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Lookers reviews remuneration policies after shareholders’ revolt

Lookers chief executive Mark Raban

Lookers has said that it will continue to “review the appropriateness of the remuneration policy” following a shareholders’ revolt centred on the £450,000 pay packet of chief executive Mark Raban.

Despite attempts to assure investors that “the Remuneration Committee did not believe a suitable candidate could be secured for lower remuneration than that offered to Mark” in a note to investors, 28.91% of shareholders voted against the remuneration report at the troubled AM100 PLC's general meeting.

Lookers said that its Remuneration Committee would reflect on the action taken by shareholders in the vote and communicate the specific actions it intends to take.

It added: “As noted in the recently published annual report, the Remuneration Committee will continue to review the appropriateness of the remuneration policy as the business strategy evolves during the early part of 2021 and will continue to engage to the extent any changes are proposed.”

Ahead of last week’s general meeting several advisory bodies produced reports which highlighted issues associated with matters to be addressed.

Some highlighted the possibility of a vote against the adoption and receipt of the financial statements and against the Remuneration Report, which included detail of Raban’s pay.

The CEO’s pay rise to £450,000-a-year followed a promotion from the role of chief financial officer in February last year and matches the sum earned by previous incumbent Andy Bruce.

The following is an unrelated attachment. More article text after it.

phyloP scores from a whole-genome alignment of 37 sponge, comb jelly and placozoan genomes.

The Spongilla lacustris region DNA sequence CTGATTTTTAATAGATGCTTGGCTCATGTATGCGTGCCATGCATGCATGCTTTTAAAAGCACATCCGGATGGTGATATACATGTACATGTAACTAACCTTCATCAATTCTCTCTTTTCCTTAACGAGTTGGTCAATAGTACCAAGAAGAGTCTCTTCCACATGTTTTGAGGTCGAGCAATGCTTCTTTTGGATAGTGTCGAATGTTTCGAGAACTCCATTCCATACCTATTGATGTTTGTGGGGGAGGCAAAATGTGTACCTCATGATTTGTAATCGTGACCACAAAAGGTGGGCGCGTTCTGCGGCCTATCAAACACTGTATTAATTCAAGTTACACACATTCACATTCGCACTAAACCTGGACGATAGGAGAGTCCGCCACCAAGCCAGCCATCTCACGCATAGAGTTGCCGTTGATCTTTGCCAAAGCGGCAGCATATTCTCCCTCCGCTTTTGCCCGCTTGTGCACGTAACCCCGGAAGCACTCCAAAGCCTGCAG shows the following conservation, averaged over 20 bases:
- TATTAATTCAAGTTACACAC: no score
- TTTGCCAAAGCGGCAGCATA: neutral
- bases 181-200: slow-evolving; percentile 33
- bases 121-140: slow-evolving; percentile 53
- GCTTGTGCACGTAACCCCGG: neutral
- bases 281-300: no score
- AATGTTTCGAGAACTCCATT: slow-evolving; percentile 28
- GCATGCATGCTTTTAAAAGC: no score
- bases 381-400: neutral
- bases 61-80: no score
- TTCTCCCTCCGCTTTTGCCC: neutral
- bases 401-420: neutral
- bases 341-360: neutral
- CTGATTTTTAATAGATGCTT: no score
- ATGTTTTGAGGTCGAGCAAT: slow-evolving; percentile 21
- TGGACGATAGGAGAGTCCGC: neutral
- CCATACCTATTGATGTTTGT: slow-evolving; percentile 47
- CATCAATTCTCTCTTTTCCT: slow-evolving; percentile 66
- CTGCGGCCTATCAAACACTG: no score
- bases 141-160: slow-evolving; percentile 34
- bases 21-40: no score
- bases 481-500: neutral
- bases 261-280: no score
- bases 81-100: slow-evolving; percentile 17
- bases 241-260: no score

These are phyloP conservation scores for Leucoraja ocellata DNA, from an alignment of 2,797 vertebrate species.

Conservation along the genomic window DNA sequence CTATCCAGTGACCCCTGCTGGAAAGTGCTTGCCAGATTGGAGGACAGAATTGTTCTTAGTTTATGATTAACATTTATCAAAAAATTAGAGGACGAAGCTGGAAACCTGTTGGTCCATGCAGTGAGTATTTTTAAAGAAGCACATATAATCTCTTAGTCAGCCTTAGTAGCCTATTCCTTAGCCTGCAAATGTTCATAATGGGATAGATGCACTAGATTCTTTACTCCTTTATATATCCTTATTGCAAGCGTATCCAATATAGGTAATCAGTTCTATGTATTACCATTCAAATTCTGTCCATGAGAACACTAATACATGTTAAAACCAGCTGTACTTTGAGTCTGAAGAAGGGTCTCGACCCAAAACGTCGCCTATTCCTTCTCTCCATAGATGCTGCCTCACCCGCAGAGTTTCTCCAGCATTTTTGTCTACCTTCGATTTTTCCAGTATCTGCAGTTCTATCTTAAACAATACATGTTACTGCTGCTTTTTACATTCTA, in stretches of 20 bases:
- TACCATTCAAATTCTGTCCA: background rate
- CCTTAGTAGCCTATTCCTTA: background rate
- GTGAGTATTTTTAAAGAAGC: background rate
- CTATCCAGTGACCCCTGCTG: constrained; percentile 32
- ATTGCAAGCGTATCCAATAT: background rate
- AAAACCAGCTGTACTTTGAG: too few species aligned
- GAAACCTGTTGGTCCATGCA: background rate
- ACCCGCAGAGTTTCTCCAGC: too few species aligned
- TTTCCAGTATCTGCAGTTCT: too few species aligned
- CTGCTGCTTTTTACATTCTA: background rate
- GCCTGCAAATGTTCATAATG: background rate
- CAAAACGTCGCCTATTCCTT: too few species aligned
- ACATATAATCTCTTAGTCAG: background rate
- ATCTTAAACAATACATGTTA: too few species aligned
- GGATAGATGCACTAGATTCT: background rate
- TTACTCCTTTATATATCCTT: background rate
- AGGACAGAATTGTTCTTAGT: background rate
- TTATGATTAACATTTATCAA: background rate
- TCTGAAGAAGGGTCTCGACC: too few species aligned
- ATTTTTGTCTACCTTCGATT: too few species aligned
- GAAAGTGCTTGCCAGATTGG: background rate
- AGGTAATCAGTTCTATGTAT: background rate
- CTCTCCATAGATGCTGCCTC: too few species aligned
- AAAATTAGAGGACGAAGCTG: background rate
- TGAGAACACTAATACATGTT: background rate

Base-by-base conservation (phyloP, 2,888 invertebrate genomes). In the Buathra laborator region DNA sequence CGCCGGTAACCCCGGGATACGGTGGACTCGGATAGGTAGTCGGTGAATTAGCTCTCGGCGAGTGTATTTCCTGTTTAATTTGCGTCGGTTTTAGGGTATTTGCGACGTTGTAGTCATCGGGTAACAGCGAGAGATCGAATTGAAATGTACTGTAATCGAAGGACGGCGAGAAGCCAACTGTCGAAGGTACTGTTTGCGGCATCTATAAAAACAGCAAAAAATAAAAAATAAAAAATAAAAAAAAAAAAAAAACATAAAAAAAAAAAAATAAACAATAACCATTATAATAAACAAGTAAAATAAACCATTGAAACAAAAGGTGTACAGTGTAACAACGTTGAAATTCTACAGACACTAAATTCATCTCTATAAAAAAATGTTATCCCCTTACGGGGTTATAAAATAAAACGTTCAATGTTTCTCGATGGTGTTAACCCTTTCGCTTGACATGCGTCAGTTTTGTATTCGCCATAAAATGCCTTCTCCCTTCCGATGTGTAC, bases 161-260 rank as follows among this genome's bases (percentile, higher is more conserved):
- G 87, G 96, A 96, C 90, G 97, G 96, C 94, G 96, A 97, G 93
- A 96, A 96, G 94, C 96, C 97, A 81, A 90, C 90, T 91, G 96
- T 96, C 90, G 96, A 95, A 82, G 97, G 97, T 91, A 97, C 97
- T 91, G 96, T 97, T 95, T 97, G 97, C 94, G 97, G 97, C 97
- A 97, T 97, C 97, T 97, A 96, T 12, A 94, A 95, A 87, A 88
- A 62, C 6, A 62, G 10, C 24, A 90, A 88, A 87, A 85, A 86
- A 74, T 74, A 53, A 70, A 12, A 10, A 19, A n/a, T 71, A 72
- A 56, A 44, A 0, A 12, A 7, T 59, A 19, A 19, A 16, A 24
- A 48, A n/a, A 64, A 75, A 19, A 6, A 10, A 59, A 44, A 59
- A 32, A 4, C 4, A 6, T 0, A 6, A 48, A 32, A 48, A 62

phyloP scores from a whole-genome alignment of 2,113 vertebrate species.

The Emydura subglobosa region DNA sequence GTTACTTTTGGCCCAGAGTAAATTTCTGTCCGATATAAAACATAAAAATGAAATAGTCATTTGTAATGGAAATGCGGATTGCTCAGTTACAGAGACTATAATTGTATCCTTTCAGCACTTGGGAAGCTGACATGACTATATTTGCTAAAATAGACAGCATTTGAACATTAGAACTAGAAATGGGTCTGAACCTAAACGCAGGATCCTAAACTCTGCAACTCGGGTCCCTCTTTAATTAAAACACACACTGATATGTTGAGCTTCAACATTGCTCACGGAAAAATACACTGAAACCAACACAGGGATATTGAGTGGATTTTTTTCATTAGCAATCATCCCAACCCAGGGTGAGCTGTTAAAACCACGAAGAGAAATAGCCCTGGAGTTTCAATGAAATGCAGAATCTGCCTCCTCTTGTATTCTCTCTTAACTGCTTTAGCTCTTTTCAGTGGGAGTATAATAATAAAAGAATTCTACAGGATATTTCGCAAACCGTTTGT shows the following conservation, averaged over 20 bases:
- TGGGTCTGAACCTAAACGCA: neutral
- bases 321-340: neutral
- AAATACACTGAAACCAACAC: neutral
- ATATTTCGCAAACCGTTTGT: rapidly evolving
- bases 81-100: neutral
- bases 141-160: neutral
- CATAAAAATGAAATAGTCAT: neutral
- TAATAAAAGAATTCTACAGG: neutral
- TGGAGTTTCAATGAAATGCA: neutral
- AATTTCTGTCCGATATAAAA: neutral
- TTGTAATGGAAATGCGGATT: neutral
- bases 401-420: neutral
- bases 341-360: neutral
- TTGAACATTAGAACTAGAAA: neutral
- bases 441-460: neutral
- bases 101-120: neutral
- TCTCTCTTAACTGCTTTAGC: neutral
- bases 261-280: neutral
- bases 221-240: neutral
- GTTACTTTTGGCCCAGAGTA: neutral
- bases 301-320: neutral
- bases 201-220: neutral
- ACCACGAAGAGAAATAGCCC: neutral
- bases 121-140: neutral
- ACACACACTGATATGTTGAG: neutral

Lookers said that it had carried out a remuneration benchmarking exercise prior to embarking on the recruitment of a new CEO and found that an increase to the salary to £450,000 “was market-aligned”, adding: “There was a need to recruit a competent leader to steer the company through a challenging period.”

While external candidates were considered, Mark Raban was selected as the best candidate for the role, given his strong performance and knowledge of the business through his tenure as CFO, it said.

Lookers also told shareholders that 2020 had been a very challenging year for the business, highlighting the Remuneration Committee’s commitment to reducing costs by reducing salaries for a period during 2020, as well as cancelling both bonus and LTIP awards for the year.

It added: “We believe that a recommendation to vote against this is therefore harsh in the context of the decisions made in 2020, which included salary reductions for executives and non-executives, no bonuses being paid for 2019 and no LTIPs being awarded.”

The COVID-19 lockdown in the first half of 2020 cost Lookers – already battling to deal with an internal fraud investigation and separate investigation by the Financial Conduct Authority (FCA) – £1bn in lost revenues.

In November, the group finally published its long-awaited 2019 financial results, showing a £87.4m swing into pre-tax losses caused partly by past financial overstatements.

The motor retail group, the second largest in the UK, reported £25.5m of non-cash adjustments “to correct misstatements in PBT over a number of years”, its statement to the stock market notes.

It contributed to a statutory pre-tax loss of £45.5m compared with a pre-tax profit of £41.9m in 2018.

However, Lookers pointed out that 2019 remained profitable at the underlying PBT level of £4.2m, although down on 2018’s £42.8m, despite the impact of the adjustments.

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